In the context of this case, we think that the trial court provided a proper framework for the jury to determine whether the skating rink blew down or collapsed due to its own structural weaknesses aggravated by accumulated snow on the roof. If the instruction could be deemed error under Arkansas law, the giving of it would not have prejudicially affected the substantial rights of the parties. The distinction between a force as a "sole cause" rather than as a "dominant, direct and efficient cause" seems very small and we deem it unlikely that a modification of the instruction as suggested by Travelers would have changed the jury's verdict in this case. We, therefore, sustain the trial court on this issue. See, e. g. Fed.R.Civ.P. 61; General Insurance Co. of America v. Hercules Construction Co., 385 F.2d 13, 24 (8th Cir. 1967); Lowe v. Taylor Steel Products Co., 373 F.2d 65 (8th Cir.), cert. denied, 389 U.S. 858, 88 S.Ct. 85, 19 L.Ed.2d 122 (1967); Jiffy Markets, Inc. v. Vogel, 340 F.2d 495 (8th Cir. 1965).


Travelers also claims that the trial court erred in giving Instruction No. 7, as follows:


The defendant contends that at the time the property was damaged there was not sufficient velocity of wind to cause the damage complained of, and that the damage to plaintiffs' property was caused and produced by reason of defective materials and construction and by an accumulation of snow on the roof of the building.


You are instructed that the burden is upon the defendant to prove that the damage to plaintiffs' property was caused and produced by reason of defective materials and construction or by snow which fell in such a manner that it accumulated on the roof and by its weight directly or indirectly caused the loss.


Appellant argues that this instruction, in effect, shifted to the insurer the burden of proving the cause of the damage, thus precluding a dismissal of the insured's suit if the jury had been unable to determine the cause of the loss.


This instruction must be read in conjunction with Instruction No. 5, which generally advised the jury that the party having the burden of proof on any proposition must establish that proposition by a preponderance of the evidence; and with Instruction No. 6, which cast upon the plaintiffs the burden of proving that their loss was attributable to a windstorm, i. e., a wind of sufficient violence to be capable of damaging the insured property by its own unaided action provided the property was in a reasonable state of repair at that time. Given the state of the pleadings in this case and the state of the evidence, we do not think that the trial court committed error in giving Instruction No. 7.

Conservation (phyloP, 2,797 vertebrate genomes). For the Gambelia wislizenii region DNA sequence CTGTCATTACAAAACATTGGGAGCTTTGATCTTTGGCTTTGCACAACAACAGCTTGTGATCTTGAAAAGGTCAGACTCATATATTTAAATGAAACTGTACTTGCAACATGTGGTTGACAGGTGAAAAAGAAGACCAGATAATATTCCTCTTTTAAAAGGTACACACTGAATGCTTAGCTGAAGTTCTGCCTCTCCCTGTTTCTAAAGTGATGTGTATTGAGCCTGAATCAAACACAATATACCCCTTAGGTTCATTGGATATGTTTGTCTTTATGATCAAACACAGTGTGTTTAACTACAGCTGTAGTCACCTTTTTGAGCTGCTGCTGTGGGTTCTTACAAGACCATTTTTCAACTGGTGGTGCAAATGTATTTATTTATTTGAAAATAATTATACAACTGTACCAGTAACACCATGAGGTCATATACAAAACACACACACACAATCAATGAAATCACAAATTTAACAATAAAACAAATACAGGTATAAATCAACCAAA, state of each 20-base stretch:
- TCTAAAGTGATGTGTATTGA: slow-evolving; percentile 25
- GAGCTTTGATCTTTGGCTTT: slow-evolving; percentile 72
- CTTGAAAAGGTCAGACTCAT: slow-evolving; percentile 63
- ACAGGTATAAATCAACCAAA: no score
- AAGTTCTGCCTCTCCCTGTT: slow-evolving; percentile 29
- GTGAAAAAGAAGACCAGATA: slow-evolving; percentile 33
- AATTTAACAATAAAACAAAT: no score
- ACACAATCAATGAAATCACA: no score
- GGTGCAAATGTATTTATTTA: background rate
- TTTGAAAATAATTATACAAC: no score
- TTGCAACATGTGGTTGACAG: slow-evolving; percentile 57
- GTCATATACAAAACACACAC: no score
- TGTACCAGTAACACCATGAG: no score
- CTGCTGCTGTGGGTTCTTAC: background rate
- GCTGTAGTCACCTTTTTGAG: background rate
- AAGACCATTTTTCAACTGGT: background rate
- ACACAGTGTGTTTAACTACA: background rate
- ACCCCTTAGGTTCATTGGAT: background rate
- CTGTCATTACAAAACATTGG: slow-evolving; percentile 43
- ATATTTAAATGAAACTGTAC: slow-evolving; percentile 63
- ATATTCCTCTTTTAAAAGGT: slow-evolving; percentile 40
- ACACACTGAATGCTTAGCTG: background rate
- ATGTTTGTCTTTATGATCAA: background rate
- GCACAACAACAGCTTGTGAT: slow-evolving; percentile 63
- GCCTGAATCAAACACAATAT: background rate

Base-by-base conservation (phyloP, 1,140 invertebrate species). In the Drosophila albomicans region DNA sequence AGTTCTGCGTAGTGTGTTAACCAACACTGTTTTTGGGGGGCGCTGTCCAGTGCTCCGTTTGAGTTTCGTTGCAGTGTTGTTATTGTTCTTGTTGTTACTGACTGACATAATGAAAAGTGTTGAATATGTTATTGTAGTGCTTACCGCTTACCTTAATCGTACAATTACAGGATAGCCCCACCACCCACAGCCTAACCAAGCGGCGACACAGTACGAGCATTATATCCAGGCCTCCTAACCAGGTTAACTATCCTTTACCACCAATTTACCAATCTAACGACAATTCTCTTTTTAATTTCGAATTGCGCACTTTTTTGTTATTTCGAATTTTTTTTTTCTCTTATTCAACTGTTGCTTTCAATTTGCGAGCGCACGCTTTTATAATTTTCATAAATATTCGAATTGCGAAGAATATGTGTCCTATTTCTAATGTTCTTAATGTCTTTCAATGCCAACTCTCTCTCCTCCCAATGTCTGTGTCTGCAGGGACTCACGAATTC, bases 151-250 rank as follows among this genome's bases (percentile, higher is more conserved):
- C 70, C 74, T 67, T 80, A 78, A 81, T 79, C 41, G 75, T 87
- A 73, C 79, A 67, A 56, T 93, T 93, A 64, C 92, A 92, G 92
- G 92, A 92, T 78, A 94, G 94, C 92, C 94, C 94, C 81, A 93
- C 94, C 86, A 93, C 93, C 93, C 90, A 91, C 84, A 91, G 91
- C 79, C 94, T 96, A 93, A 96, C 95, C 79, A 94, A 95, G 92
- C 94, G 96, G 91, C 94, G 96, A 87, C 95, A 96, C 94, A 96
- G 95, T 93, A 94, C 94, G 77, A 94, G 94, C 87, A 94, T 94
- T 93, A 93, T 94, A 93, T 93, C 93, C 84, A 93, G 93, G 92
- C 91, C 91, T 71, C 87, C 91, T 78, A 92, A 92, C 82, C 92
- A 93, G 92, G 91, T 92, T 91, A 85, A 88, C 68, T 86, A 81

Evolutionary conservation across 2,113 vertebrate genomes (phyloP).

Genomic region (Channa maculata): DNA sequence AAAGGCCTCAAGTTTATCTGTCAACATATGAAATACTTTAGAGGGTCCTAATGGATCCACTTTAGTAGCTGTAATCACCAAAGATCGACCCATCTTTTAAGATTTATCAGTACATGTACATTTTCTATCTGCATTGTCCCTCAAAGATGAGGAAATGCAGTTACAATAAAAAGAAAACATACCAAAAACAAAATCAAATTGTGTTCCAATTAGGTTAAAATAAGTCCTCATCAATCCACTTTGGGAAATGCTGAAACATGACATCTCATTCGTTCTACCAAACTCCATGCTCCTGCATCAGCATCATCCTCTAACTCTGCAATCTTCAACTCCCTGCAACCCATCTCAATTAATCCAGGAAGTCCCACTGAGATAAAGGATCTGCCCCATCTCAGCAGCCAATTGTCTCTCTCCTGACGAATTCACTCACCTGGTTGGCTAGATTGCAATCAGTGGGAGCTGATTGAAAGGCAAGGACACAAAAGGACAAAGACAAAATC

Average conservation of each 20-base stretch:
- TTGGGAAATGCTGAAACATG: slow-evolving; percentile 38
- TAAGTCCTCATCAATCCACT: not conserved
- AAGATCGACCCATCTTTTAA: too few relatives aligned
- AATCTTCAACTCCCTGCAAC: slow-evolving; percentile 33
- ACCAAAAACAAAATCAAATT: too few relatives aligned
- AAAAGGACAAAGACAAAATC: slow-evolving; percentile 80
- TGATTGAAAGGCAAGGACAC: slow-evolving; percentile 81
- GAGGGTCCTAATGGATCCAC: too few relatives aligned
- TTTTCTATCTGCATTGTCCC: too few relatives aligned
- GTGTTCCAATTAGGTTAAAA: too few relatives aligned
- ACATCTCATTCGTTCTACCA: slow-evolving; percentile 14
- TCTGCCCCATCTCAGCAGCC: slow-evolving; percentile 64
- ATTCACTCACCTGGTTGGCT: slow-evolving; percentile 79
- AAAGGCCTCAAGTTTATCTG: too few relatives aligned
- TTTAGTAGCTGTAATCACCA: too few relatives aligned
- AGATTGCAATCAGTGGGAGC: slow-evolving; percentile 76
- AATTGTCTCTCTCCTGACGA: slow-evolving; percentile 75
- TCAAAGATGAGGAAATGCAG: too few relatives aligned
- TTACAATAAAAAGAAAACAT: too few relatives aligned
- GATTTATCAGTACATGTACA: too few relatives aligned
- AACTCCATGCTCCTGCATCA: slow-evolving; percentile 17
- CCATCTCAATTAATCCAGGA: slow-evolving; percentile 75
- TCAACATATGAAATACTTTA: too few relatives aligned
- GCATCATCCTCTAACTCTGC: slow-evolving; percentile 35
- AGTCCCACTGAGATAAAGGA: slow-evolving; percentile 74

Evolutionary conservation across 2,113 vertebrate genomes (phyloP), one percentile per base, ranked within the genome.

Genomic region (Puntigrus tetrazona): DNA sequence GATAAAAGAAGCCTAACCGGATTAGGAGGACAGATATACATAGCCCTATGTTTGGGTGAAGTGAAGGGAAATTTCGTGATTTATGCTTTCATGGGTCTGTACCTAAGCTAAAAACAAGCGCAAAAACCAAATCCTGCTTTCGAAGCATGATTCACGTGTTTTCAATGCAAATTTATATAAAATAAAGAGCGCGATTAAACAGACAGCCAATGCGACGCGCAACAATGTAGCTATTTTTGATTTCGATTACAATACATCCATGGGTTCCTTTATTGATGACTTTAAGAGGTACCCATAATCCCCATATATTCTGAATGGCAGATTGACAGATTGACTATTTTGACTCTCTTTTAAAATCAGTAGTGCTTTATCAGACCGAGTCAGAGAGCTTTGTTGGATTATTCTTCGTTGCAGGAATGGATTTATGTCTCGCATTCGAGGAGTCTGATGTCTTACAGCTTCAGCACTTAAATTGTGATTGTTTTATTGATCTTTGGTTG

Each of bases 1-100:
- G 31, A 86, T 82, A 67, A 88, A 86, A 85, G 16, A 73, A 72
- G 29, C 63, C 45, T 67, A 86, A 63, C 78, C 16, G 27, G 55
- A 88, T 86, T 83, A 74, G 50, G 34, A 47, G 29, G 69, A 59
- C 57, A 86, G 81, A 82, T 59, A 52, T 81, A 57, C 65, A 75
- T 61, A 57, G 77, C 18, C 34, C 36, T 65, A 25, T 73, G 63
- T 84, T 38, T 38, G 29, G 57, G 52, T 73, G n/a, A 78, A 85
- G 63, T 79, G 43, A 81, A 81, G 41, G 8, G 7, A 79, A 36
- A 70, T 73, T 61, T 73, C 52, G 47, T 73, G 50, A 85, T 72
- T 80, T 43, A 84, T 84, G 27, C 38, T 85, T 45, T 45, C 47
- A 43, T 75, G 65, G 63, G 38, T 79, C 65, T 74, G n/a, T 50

In avoidance of liability, Travelers affirmatively asserted that the loss in question was attributable to uninsured hazards "of defective materials in construction and . . . an accumulation of the snow on the roof of the building[.]" At the trial, the parties adopted an all-or-nothing approach to the case. The plaintiffs rested their proof on evidence establishing inferentially that the loss occurred as a result of a windstorm. The insurer offered evidence that no windstorm had occurred, and testimony that inherent defects in the building, plus the weight of snow on the roof, had produced the damage. Although the burdens of proof may have overlapped on this question of causation, we think the trial court properly applied the appropriate substantive rule of Arkansas to the burden of proof.2


Under Arkansas law a proviso in an insurance policy is deemed equivalent to an exception and that state has enunciated the following burden of proof rule:


The rule appears to be that, when proof is made of damage apparently within a policy of insurance, the burden is on the insurer to show that the injury or damage was caused by an event from the occurrence of which the insurer had exempted itself from liability. [Life & Casualty Ins. Co. of Tennessee v. Barefield, 61 S.W.2d 698, 699 (Ark.1933)]


Accord, Riverside Insurance Co. of America v. McGlothin, 332 S.W.2d 486, 488 (Ark.1960); United States Fire Ins. Co. v. Universal Broadcasting Corp., 168 S.W.2d 191, 193 (Ark.1943); See Bankers Nat. Ins. Co. v. Hembey, 233 S.W.2d 637 (Ark.1950); and Southern National Ins. Co. v. Pillow, 177 S.W.2d 763 (Ark.1944).


Finding no prejudicial error in the instructions and determining that substantial evidence exists to support the verdict, we affirm the judgment in this case.


The full instruction reads:

The policy insured the plaintiffs against direct loss by windstorm, but does not provide insurance for a loss caused directly or indirectly by snow or sleet, whether driven by wind or not.

The burden is upon the plaintiffs to prove by a preponderance of the evidence that the property was damaged by a windstorm, and while the policy contains no definition of windstorm, you are instructed that under the law, a windstorm is defined as a wind which is of sufficient violence to be capable of damaging the insured property by its own unaided action provided that the property was in a reasonable state of repair at the time of the windstorm.

Therefore, if you find that a windstorm was the dominant, direct and efficient cause of the loss and damage to plaintiffs' skating rink and the equipment located therein, then your verdict will be for the plaintiffs.


In diversity actions, the burden of proof, as a substantive matter, is controlled by state law. Aetna Insurance Co. v. Getchell Steel Trading Co., 395 F.2d 12, 18, fn. 9 (8th Cir. 1968). See, generally 1A Moore's Federal Practice, p 0.314 (2d Edition)